Protecting the Habitat of the Endangered Black Neck Cranes
In 2003, SELF developed a project to advance the goals of improved living conditions and environmental conservation. By working with local partners, Tshungmed Solar and SELCO-India, the project brought solar power to 151 Phobjika homes, the community health clinic, and education center of the Royal Society for the Protection of Nature.
Deep in the Himalays, Bhutan is an environmental and cultural paradise. The Phobjikha Valley of Bhutan is a critical habitat for the Black-Necked Crane. While the 500 families within the valley are faithful protectors of the cranes’ natural habitat, they have longed for an improved quality of life that could be supplied through access to electricity. At the time, the extension of a national power grid into the valley would have created environmental hazards for the cranes. Yet, in absence of electricity, residents of the valley needed to cut down trees and brush for fuel, which is also detrimental to the crane’s natural habitat. The burning of wood chips, kerosene lamps, and candles are all hazardous to human health as well, which affected the lung health and eyesight of the local people.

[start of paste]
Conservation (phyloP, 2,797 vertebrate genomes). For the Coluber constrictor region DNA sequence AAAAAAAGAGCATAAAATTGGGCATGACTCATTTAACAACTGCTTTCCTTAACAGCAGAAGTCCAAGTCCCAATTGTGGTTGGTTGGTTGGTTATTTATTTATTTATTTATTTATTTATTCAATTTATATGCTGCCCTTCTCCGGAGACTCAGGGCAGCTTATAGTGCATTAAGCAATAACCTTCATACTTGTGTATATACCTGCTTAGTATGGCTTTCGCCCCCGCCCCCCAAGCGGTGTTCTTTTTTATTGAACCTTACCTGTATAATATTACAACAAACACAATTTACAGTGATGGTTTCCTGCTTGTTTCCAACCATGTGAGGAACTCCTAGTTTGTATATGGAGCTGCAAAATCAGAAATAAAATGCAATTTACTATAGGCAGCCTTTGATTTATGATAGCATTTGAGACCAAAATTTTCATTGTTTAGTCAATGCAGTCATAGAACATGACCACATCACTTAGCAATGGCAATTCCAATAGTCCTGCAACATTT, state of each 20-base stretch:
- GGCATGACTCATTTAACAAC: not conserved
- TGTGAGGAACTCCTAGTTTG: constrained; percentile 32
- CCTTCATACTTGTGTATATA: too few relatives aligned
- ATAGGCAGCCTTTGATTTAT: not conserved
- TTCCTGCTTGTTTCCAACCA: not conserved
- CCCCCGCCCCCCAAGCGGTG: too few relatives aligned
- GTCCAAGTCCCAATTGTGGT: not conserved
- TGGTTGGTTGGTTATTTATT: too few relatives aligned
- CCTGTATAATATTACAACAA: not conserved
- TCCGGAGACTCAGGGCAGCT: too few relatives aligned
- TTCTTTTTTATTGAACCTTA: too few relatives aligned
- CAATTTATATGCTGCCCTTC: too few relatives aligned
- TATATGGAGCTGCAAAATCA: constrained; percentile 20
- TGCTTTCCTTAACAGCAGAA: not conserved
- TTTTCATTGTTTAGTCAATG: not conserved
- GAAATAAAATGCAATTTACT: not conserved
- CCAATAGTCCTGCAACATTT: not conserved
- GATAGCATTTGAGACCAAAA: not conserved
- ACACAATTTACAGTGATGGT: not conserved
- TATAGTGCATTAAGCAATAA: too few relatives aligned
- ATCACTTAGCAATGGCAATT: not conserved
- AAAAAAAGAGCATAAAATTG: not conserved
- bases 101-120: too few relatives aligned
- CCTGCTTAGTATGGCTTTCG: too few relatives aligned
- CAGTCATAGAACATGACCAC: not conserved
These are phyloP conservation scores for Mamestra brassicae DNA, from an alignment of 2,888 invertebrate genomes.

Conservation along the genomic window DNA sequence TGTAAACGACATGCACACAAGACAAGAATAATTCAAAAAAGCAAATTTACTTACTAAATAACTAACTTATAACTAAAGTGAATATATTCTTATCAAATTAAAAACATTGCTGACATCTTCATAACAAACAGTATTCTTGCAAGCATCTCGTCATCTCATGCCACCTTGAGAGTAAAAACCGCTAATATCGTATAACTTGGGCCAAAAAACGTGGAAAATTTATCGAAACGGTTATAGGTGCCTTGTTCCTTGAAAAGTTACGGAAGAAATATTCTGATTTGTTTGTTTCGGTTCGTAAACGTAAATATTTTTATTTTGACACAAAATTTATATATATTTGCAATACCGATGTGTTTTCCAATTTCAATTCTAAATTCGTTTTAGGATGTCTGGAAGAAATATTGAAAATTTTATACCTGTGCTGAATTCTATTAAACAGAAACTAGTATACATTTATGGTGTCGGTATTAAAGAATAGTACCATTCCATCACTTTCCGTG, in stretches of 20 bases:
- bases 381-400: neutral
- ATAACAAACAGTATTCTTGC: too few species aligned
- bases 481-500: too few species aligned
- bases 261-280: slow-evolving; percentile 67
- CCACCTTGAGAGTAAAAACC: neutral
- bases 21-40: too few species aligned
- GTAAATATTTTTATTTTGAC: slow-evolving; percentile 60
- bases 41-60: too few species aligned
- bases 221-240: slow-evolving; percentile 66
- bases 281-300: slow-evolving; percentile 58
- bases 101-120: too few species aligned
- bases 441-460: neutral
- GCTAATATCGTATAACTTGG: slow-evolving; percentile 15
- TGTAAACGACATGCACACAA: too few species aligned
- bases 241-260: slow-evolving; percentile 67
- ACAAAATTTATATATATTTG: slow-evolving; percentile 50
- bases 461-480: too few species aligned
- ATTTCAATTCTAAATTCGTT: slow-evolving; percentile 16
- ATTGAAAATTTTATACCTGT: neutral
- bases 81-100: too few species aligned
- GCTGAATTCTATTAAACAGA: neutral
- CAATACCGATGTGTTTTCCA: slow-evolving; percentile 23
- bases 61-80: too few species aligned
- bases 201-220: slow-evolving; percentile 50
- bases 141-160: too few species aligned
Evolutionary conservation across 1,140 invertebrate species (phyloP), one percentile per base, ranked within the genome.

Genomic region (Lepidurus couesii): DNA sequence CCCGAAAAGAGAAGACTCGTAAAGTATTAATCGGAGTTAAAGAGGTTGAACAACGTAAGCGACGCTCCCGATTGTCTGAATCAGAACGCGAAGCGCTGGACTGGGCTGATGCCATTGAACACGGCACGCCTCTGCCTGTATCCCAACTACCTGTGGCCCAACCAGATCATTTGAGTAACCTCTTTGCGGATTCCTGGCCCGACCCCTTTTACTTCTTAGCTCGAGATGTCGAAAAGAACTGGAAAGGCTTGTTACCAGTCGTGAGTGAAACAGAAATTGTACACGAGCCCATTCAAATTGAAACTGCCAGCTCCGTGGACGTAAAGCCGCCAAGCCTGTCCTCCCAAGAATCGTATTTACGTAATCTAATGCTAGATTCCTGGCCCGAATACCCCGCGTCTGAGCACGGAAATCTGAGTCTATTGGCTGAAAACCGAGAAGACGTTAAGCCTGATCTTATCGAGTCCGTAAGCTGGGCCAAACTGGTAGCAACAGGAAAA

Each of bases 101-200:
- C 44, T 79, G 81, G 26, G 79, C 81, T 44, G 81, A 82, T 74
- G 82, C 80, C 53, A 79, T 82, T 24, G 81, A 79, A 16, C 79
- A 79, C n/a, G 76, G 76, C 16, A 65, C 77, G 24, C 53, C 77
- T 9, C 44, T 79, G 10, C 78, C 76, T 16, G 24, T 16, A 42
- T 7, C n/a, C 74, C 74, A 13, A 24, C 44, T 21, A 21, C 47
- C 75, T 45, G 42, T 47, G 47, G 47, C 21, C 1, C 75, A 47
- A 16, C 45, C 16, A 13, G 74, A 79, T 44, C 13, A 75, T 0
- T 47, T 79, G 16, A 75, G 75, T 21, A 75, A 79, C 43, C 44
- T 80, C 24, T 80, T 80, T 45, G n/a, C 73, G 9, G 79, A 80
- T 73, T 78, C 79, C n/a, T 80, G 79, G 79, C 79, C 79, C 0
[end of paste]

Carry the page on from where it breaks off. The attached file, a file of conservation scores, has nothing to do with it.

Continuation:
The implementation of this project in the Phobjikha Valley was a small but vital component of a larger strategy of conservation development in Bhutan, and this project serves as a model for electrification of other villages, both in Bhutan and elsewhere.
This project was made possible by the support of the V. Kann Rasmussen Foundation, the International Foundation, the Summit Foundation, Geographic Expeditions, Darr Williams, Colin and Anne Phillips, Elaine Seiler, and numerous other individual donors.
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